Canada’s initial legalization framework focused almost exclusively on public health. Essentially the federal government took the view that despite legalization, they wanted as few people to consume cannabis as possible. Federal oversight of the cannabis sector was placed solely under the purview of Health Canada, Canada’s equivalent to the American Food and Drug Administration (FDA). This exclusive emphasis on public health meant that important issues like the economic health of the industry and social inclusion have been largely ignored by Canada’s federal government.
An estimated 500,000 Canadians have criminal records for cannabis-related offenses. This number includes a disproportionate amount of black and indigenous Canadians. These individuals have been largely kept out of senior opportunities in Canada’s legal cannabis industry, which according to a study by the University of Toronto’s Center on Drug Policy Evaluation, is 84 percent white at the leadership level of companies.
The lack of an overall economic sector strategy has also contributed to Canadian cannabis companies losing out on what should have been a strong first mover advantage. High excise taxes, as well as onerous provincial markups, have made it harder for Canadian companies to fully exploit the advantage of having a large legal domestic market. Those Canadian companies who have thrived, like High Tide, have done so through both geographic, channel and product diversification.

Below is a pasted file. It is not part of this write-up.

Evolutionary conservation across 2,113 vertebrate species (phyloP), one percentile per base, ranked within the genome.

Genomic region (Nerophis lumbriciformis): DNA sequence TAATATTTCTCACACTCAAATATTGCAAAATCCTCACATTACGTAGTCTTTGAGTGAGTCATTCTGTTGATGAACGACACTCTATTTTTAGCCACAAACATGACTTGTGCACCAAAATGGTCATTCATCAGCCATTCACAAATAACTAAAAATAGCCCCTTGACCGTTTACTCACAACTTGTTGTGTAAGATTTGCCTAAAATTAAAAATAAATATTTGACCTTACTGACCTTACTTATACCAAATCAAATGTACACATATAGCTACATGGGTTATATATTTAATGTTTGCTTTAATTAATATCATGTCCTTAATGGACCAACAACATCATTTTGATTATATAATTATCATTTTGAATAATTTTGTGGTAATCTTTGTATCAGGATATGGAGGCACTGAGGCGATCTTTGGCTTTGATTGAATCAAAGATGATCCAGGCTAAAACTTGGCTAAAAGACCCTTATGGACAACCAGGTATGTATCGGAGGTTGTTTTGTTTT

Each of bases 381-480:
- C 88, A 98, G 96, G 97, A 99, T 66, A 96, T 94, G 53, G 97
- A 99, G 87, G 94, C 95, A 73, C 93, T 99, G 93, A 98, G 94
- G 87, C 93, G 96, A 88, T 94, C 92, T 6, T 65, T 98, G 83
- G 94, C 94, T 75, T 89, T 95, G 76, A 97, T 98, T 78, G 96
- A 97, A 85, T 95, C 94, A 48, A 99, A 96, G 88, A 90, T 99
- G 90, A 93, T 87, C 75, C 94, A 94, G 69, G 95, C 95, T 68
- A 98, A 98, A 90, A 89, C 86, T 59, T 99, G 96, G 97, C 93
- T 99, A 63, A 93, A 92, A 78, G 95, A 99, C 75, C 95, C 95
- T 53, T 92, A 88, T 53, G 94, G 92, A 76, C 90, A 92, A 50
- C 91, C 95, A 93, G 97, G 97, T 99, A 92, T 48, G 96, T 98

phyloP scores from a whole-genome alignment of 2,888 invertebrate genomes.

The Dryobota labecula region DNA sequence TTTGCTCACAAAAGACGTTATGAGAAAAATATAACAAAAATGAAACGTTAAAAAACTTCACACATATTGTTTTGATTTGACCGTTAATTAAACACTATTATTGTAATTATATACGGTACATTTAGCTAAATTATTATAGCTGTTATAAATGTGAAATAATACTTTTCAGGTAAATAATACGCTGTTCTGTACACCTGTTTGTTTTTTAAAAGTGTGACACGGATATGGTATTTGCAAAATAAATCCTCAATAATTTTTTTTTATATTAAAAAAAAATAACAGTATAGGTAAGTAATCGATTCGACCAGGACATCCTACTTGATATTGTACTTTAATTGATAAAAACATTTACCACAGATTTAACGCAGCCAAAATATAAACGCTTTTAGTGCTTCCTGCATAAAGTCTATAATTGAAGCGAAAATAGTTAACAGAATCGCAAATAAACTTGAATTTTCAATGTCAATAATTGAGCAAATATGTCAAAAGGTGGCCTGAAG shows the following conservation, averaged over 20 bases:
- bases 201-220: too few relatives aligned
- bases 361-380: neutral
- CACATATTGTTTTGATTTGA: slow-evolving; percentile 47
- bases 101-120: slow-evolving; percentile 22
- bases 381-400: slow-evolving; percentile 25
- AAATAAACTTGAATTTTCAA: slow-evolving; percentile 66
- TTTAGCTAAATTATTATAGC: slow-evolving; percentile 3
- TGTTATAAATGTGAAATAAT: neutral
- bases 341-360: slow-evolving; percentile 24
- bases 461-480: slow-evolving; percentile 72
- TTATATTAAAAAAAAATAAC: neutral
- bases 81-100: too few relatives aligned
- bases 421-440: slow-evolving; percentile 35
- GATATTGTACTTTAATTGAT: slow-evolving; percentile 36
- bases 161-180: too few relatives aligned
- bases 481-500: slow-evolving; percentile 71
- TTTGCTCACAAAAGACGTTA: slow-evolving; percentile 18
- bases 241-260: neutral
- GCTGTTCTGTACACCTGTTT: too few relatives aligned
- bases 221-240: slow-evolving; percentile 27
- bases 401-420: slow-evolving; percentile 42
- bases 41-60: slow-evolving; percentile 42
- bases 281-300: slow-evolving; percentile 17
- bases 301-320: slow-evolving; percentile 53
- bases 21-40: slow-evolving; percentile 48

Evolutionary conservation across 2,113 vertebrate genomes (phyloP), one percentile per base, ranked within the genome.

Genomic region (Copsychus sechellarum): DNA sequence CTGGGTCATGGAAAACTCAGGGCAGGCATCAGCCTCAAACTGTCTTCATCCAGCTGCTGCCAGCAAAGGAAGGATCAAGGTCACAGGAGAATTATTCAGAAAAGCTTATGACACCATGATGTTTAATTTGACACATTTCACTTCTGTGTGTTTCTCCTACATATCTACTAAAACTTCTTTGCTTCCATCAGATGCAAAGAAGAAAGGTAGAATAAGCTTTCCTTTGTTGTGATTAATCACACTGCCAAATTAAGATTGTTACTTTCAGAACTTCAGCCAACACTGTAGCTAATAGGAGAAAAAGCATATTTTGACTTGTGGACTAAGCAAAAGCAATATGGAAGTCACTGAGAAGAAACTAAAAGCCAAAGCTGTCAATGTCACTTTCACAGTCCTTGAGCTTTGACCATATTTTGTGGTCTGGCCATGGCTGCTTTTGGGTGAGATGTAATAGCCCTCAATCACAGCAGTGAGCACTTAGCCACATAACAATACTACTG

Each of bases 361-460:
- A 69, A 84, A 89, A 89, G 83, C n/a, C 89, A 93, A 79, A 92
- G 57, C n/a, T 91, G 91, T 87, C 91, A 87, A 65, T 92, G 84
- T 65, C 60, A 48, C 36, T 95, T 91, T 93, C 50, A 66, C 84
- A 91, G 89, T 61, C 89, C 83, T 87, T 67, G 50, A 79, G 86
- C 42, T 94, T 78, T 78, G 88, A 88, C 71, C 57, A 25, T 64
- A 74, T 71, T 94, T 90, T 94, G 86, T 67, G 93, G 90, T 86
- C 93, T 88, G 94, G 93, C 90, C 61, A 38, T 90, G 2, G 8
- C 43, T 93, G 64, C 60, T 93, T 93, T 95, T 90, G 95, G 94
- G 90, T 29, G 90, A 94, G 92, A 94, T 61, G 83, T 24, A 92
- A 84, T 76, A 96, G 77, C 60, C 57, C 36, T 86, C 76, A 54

Recently the Canadian federal government seems to have belatedly caught onto the problem. In its most recent budget, the Government of Canada has proposed a “cannabis strategy table” to be housed within the department of Industry, Science and Economic Development and has described it as a forum to facilitate “an ongoing dialogue with businesses and stakeholders in the cannabis sector.” The table would “provide an opportunity for the government to hear from industry leaders and identify ways to work together to grow the legal cannabis sector in Canada,” according to the budget document.
While details of how the table will work and who will sit on it are yet to be revealed, many industry representatives have welcomed the proposal as an important first step towards developing a holistic approach towards shaping the cannabis sector. The hope is that this type of integrated and institutionalized approach towards industry consultation will be adopted by Germany and other jurisdictions looking at cannabis reform right out of the gate.
Cannabis is a fast growing industry with a global market opportunity projected to reach $90.4 billion USD by 2026 according to a 2021 report by Markets and Markets. No doubt this is an important factor for countries like Germany and the United States to consider as they develop cannabis reform legislation. As they, and other jurisdictions, look to follow Canada’s path toward legalization, they should learn from its mistakes by ensuring the systems they create allow their legal industries to effectively compete against entrenched illicit market operators, while ensuring that legacy operators have a realistic path toward participation in the new industry. While Canada has been a pioneer on the legalization journey, its missteps have held it black from dominating this nascent global industry. This has created an opportunity for other jurisdictions to capitalize on, should they be so bold.